Health and Healthcare

Antibiotics, childbirth, and maternal and infant mortality

Christian LaVallee prepares solutions for polymerase chain reaction (PCR) tests at the Health Protection Agency in north London March 9, 2011. For decades scientists have managed to develop new medicines to stay at least one step ahead of the ever-mutating enemy, bacteria. Now, though, we may be running out of road

Antibiotics’ effectiveness led many healthcare providers to overprescribe them, and people now frequently take them when they shouldn’t. Image: REUTERS/Suzanne Plunkett

Anthony Costello
Director of Maternal, Newborn, Child, and Adolescent Health, World Health Organization.
Stefan. S Peterson
Chief of Health, UNICEF
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King Henry VIII, Jean-Jacques Rousseau, and Mary Shelley, author ofFrankenstein, all lost their mothers to infections following childbirth, and literature abounds with tragic stories of maternal death, from A Christmas Carol to Wuthering Heights, Far From the Madding Crowd, A Farewell to Arms, Revolutionary Road, Lolita, and Harry Potter.

But maternal and infant mortality is not confined to the past, much less to fiction. More than 30,000 women and 400,000 newborns die each year from infections around the time of birth. Most of these deaths occur in low-income countries, and the situation will only worsen as the antibiotics available for treating infections become less effective, owing to the emergence of antibiotic-resistant bacteria.

According to current estimates, more than 200,000 newborns die each year from infections that do not respond to available drugs. And studies using data from larger hospitals – where microbes are more likely to develop antibiotic resistance – estimate that about 40% of infections in newborns resist standard treatments.

Deaths from drug-resistant infections set to skyrocket
Image: Statista

Childbirth can be risky. Infants – especially if they are premature – do not have fully developed immune systems, so they are more susceptible to illnesses, either from bugs their mother is already carrying, or from infections they pick up in the hospital. That likelihood naturally increases when health facilities lack toilets, running water, and other basic sanitary conditions, as is often the case in low-income countries. While these countries have made some progress, through clean-water and sanitation initiatives, immunization, and antibiotic use, the gains are fragile.

In high-income countries, maternal and infant mortality is now rare, owing to a century of improvements in hygiene and infection control. For example, when antibacterial sulphonamides became available after 1934, infections could be treated quickly and easily on the spot, and mortality rates plummeted.

However, antibiotics’ effectiveness led many healthcare providers to overprescribe them, and people now frequently take them when they shouldn’t, such as when they have a viral infection like the flu. Antibiotics are also being fed indiscriminately to livestock and fish to boost food production. According to some estimates, less than half of all the antibiotics taken by humans are actually needed, and there is even more needless use in animals.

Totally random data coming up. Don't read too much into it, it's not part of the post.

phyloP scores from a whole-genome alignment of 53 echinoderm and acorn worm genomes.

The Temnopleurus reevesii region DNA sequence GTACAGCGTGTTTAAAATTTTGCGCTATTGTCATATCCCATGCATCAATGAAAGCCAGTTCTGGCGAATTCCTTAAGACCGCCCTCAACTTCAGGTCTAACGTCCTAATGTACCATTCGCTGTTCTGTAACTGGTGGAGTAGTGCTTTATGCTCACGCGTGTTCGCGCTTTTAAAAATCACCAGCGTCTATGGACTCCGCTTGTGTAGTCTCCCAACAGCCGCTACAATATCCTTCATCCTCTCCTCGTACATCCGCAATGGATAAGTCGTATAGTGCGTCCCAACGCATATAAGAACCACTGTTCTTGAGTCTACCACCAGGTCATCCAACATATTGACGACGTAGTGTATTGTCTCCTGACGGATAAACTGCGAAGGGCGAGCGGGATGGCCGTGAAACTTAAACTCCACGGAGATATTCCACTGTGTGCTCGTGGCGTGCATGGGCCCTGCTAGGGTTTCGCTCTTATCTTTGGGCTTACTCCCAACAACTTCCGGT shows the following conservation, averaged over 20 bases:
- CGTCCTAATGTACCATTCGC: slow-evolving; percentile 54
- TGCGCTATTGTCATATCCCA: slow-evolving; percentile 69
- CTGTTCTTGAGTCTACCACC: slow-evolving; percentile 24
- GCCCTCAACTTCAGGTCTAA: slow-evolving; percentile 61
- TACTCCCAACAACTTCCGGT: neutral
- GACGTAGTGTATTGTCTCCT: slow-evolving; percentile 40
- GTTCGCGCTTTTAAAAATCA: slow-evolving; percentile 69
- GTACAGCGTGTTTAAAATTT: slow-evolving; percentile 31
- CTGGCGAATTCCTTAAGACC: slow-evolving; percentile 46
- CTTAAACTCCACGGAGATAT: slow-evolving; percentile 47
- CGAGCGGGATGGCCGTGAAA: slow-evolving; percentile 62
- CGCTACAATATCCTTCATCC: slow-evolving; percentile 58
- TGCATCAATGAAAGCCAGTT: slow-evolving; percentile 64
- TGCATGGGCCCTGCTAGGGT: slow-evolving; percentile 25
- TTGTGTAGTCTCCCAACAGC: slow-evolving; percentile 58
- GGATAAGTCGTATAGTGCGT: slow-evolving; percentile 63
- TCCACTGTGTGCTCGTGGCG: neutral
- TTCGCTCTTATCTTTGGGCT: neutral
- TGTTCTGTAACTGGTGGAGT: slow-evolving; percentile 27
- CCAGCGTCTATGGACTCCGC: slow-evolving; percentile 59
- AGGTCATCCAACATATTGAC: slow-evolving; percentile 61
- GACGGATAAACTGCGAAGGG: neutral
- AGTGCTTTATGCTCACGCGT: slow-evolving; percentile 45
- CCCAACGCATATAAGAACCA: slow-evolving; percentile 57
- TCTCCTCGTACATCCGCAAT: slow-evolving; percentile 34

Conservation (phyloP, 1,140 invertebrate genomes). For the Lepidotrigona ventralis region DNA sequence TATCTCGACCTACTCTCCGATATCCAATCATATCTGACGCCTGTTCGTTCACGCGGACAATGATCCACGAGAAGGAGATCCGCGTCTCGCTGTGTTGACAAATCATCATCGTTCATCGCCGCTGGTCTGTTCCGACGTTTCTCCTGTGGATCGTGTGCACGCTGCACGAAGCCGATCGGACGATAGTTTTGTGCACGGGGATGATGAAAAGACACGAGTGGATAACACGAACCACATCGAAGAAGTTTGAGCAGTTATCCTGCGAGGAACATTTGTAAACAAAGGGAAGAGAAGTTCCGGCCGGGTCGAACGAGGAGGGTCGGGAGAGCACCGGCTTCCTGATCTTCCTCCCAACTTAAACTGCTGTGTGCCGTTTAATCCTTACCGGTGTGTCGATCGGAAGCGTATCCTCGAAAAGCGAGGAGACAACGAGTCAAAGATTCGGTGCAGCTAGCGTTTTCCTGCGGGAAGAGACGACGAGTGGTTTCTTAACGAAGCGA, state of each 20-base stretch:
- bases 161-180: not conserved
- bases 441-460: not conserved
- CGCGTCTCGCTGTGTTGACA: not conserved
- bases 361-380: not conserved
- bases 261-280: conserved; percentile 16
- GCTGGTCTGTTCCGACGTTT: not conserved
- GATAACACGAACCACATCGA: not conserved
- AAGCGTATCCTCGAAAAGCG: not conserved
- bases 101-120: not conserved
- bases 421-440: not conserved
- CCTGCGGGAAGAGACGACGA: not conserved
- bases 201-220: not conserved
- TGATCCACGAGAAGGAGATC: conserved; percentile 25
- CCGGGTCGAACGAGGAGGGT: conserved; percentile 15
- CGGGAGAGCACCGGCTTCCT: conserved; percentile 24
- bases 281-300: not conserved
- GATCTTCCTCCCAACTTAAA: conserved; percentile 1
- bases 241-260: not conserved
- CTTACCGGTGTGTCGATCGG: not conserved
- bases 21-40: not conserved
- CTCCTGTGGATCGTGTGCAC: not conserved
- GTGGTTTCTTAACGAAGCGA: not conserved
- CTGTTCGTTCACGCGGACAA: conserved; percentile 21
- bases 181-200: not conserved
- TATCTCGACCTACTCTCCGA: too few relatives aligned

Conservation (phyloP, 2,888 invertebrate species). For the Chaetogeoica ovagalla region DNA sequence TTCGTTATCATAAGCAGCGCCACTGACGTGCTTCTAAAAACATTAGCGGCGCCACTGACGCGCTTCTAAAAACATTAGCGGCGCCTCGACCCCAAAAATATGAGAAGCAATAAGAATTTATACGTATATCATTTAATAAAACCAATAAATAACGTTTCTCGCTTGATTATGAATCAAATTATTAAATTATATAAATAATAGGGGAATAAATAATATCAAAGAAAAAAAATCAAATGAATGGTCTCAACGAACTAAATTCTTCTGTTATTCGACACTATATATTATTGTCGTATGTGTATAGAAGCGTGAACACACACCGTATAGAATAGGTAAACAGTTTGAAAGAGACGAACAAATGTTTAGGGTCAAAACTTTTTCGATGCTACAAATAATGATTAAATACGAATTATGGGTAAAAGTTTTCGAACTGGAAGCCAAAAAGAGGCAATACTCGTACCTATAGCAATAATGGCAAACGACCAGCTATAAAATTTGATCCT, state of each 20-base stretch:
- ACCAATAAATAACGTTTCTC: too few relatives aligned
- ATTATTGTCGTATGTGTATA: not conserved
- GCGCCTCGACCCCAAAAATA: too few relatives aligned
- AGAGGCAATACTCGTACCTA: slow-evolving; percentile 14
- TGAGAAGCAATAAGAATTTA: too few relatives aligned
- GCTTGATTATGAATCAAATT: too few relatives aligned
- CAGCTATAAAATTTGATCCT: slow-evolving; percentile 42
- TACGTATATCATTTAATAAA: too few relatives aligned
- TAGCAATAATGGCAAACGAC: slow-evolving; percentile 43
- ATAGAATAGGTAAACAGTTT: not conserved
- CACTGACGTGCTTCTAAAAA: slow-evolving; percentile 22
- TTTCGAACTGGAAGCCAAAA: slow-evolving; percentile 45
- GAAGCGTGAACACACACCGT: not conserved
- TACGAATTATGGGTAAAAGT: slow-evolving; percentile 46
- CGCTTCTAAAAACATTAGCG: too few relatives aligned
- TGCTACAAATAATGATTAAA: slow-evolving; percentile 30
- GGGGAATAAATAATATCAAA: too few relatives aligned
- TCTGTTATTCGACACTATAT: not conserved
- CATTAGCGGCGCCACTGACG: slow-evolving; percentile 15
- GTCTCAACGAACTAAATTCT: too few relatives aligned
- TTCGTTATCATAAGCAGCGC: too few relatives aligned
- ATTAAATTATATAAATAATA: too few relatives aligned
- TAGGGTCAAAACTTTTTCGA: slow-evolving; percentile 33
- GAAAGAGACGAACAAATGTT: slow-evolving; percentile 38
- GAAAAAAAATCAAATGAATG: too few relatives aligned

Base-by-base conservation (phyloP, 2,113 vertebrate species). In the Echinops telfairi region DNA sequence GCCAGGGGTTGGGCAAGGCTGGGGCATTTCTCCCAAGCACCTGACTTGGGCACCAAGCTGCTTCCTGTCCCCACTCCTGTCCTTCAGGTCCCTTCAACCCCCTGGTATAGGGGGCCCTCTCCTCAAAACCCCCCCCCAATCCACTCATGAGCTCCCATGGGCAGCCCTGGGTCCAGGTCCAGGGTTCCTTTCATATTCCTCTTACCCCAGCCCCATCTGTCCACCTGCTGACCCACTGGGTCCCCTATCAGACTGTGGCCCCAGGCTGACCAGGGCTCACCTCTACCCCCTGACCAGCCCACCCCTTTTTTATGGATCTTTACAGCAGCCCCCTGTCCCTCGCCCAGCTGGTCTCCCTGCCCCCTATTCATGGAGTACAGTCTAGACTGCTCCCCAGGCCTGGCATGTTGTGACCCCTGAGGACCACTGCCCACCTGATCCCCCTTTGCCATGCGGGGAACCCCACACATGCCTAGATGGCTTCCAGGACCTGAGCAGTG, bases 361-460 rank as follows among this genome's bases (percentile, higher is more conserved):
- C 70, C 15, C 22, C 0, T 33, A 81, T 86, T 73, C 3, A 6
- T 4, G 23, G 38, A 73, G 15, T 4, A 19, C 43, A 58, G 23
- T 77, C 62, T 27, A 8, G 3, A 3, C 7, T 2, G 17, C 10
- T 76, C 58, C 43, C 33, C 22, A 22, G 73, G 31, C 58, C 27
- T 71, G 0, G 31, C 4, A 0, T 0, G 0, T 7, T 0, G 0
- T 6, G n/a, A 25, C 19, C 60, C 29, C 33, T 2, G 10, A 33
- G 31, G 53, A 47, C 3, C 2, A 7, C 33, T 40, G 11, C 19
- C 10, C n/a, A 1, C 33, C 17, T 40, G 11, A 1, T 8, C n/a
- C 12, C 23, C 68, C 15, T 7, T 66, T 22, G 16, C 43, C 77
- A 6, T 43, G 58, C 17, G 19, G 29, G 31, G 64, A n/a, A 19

As we now know, this is a recipe for disaster. More frequent antibiotic use accelerates the process whereby exposed microbes build resistance. Soon enough, the antibiotic becomes ineffective. Worse still, very few pharmaceutical companies are developing new antibiotics to replace those that are losing their effectiveness.

This points to the dual nature of the problem. While antibiotics are used excessively in some places, they are unavailable in others. More children in Africa die from a lack of access to antibiotics than from antibiotic-resistant infections. Indeed, many still die from infections, such as bacterial pneumonia, that should be easily treatable.

Saving the lives of mothers and infants will require us to address the problem of access as well as excess. Simply put, those who need lifesaving antibiotics must get them, and those who do not must not.

The most important step is to stop the spread of infection, so that antibiotics don’t have to be used in the first place. All health-care facilities, at a minimum, must have clean running water and sanitation services, and health-care professionals must follow good hygienic practices such as hand washing.

Facilities should also implement policies to discharge mothers and newborns sooner rather than later, in order to reduce the potential for exposure to infectious microbes, and to educate mothers on the importance of breastfeeding in strengthening newborns’ immune systems. Finally, when antibiotics are used, health-care providers should confirm that they are truly needed and prescribe responsible doses.

Fortunately, policymakers around the world have started to pay attention to this issue. In 2015, the World Health Assembly, the World Health Organization’s decision-making body, adopted a global action plan to address antimicrobial resistance. The plan establishes a framework for raising awareness of the problem, collecting more data, developing new drugs and diagnostic tools, encouraging practices to reduce infections, optimizing antibiotic usage, and investing in countries’ health-care and sanitation capacities.

World leaders will address antibiotic resistance at September’s G20 summit in China, and then at a high-level United Nations General Assembly meeting. This is as it should be, because no border or wall will keep out drug-resistant bacteria. A real commitment from all governments is necessary for tackling a problem that threatens the lives and health of mothers and infants worldwide.

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